This interactive map is a reminder that it’s okay to cry (even in public) – Screen Shot
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This interactive map is a reminder that it’s okay to cry (even in public)

Recall the last time you cried in public. Chances are you can. It’s not a pleasant experience but, for most of us, it’s memorable. Yet we largely never talk about the experience—pushing the moment to the back of our minds, only recurring when that one street, that one train stop, that one nightclub causes the memories to come flooding back. But what if there was a space to share your experiences, anonymously and with no repercussions—a space to not only share your own experience but read other strangers’ experiences too? Well, look no further. Depending on how you approach it, it’s entertaining at worst and therapeutic at best.

The ‘Public Places Where We've Cried’ map

Sonia Weiser, the founder of the ‘Public Places Where We’ve Cried’ map explained how she started the collective project back in 2014 after she graduated college because she was “crying everywhere.” She said, “Since then, I’ve cried even more. I’m guessing you have too.” And she’s right, you’d be hard-pressed to find a person that hasn’t cried since 2014—even if they say they haven’t, they’re probably lying.

There’s comfort in knowing we’re not alone. Weiser tapped into that realisation, she continued: “Life is shitty. People cry. Everyone cries, and it’s not a weakness, it’s a strength. Add the places you’ve cried to this map by placing a pin on the exact location and typing out your story.” She goes on to emphasise how the map was designed to create a “safe space” to share experiences, not claiming to own anything written on the map. The project is purely community-driven, a completely anonymous documentation of a common experience—an experience which, on the whole, is largely stigmatised.

The beauty in reading the experience of strangers

The beauty of the interactive map comes from its mystery: every anonymous post, dotted onto a  different geographic location, tells a story. It feels almost like the digital version of a wall in the toilets of a grimy inner-city bar (only replace the ‘ACAB’ and drug dealer numbers with intimate, emotional stories). Some of these stories are more descriptive than others; each addition, however, paints a mental image—providing a snippet into a memorable experience felt by a complete stranger.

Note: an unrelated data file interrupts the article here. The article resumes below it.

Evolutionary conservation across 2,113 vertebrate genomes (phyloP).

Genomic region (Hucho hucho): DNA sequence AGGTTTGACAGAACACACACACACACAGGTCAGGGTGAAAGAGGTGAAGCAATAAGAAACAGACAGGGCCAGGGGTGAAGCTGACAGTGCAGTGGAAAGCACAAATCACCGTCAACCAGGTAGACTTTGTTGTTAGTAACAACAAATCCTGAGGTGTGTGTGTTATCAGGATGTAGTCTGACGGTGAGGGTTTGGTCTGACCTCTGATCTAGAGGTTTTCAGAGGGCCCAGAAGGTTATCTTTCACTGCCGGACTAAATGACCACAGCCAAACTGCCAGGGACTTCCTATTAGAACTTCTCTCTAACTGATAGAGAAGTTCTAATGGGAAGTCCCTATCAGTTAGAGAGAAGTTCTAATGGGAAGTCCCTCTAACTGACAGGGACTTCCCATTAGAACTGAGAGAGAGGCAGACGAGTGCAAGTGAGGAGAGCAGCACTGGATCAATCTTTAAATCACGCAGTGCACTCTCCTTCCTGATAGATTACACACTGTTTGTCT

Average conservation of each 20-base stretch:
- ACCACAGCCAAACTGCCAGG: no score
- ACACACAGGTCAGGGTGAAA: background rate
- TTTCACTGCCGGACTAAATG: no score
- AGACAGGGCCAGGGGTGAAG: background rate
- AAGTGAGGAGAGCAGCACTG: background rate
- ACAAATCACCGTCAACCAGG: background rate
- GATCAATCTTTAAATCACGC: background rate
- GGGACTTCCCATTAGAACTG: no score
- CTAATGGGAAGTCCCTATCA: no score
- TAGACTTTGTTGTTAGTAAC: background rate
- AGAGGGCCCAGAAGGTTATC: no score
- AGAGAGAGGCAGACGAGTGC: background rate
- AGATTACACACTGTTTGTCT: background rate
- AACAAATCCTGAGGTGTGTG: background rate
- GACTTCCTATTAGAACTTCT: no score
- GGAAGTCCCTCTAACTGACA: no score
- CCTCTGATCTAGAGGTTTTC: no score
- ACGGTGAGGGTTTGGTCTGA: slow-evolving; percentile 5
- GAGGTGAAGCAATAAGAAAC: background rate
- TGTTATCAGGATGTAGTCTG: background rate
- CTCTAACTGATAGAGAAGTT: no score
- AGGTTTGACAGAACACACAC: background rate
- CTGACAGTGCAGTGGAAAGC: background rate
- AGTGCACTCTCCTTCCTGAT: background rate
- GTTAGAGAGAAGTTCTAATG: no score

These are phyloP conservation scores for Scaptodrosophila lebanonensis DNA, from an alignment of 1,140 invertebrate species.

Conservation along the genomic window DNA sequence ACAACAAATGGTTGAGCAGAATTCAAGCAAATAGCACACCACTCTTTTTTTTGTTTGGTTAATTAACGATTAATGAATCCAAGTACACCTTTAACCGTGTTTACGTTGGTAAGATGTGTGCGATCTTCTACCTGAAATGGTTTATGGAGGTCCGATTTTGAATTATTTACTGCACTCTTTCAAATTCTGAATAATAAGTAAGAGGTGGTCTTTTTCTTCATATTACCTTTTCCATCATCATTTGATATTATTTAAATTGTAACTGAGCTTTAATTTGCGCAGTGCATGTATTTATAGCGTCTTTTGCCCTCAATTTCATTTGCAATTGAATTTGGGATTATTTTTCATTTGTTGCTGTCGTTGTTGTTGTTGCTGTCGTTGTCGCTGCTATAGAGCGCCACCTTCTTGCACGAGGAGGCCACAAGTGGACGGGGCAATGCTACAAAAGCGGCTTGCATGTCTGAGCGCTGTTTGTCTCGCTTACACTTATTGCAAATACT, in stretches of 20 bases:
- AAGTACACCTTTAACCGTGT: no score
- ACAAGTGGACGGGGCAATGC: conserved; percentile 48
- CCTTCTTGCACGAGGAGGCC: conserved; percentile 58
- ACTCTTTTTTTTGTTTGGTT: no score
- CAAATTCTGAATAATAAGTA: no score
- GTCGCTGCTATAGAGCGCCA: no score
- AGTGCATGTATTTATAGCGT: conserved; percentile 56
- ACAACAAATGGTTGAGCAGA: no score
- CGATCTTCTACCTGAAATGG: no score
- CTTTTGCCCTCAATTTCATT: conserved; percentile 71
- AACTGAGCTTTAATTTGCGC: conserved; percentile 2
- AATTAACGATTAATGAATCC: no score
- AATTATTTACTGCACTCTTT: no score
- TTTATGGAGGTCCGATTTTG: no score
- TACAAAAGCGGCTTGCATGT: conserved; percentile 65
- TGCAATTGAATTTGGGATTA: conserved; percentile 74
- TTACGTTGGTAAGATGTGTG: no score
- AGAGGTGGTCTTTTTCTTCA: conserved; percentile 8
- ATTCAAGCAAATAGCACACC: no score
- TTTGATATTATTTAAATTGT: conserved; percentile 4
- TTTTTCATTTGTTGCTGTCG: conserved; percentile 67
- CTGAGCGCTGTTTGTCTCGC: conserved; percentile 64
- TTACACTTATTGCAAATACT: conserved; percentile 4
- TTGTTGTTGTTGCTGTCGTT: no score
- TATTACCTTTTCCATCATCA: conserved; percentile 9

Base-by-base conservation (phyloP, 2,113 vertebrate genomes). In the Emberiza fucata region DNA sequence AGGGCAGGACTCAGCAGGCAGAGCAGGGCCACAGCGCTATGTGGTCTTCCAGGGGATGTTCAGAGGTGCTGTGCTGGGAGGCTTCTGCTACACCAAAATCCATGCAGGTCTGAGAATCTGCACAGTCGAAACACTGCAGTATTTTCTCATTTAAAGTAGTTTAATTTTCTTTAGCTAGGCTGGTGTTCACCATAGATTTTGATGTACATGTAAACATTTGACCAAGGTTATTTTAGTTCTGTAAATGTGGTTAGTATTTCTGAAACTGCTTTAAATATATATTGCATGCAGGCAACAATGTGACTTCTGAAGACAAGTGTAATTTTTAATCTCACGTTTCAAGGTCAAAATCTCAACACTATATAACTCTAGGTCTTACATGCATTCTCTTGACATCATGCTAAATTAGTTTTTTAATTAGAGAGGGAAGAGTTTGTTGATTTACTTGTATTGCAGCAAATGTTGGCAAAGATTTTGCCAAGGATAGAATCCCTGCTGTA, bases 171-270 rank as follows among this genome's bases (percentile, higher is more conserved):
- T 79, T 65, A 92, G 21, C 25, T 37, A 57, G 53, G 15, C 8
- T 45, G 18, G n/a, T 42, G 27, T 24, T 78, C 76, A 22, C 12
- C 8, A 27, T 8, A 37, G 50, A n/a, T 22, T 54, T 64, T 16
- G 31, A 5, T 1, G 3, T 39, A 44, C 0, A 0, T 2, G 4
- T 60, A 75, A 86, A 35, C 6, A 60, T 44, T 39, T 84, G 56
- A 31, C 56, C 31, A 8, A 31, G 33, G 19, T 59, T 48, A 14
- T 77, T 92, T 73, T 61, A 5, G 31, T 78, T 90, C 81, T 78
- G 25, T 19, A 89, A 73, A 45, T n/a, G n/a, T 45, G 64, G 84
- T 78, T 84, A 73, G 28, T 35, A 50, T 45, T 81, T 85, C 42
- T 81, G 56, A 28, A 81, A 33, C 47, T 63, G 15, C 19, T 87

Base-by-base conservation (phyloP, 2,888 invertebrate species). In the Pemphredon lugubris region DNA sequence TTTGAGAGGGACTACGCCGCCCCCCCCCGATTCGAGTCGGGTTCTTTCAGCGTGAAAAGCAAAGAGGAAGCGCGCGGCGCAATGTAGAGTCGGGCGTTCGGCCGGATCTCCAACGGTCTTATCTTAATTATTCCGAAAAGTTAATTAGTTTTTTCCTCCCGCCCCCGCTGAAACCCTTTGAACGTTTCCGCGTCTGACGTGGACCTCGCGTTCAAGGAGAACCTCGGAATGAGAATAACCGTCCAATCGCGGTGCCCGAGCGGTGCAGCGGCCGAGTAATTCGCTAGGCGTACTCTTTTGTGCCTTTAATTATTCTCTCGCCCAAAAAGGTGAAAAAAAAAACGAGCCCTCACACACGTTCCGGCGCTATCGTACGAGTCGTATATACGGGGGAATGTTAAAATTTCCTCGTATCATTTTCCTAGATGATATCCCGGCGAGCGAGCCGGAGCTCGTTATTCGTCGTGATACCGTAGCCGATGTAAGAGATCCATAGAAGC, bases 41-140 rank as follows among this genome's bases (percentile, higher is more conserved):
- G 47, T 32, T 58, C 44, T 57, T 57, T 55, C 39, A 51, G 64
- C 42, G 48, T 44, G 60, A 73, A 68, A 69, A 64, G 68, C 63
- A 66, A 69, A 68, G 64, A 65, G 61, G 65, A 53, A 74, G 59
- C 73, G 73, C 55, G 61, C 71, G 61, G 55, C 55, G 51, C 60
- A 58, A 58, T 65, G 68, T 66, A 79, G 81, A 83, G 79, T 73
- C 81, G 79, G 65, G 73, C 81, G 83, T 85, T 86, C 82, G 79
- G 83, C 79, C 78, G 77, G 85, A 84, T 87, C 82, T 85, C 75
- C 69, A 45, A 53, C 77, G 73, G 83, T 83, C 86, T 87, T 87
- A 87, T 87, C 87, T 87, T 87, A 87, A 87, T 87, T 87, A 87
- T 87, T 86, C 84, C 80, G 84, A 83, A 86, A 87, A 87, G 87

The experiences range from wholehearted to, quite frankly, pretty funny: one anonymous user placed a marker on the O2 Arena, London, after “seeing Roger Waters perform The Wall” because “how can you not cry at a Roger Waters concert?” Another anonymous user placed a mark on IKEA (isle 28 to be exact) in Brooklyn, New York because “who doesn’t cry in IKEA?” To be honest, as good as IKEA meatballs are and as disorientating the labyrinth of its shop is, I can’t say I ever have. Other entries take a more sobering note. In a small town in Virginia, US, one user posted: “​​I got the call that my uncle was dying and that I needed to leave work and to go to the ICU.”

What’s the point? You’d be mistaken for thinking this was a gimmick at first—and in many ways, it can be seen as that. But I like to think of it as more than that, it’s an important reminder that whatever we’re feeling at that certain point in time, thousands across the planet are probably experiencing the exact same thing. For most of the time, we live life with blinkers on—confined to our bubbles of experience. All it takes, however, is an interactive Google Map to burst that bubble—to remind ourselves that we’re not alone. Rather touching, don’t you think?

Interactive map shows impact of HIV on communities in the US

There seems to be less of an urgency associated with our current discussions around HIV/AIDS. Though still a source of stigma and lingering fear, HIV often appears to us as a tragedy of the previous generation. Alas, the pandemic is far from being over, and in 2017 an estimated 36.9 million people lived with HIV globally, including 1.8 million children.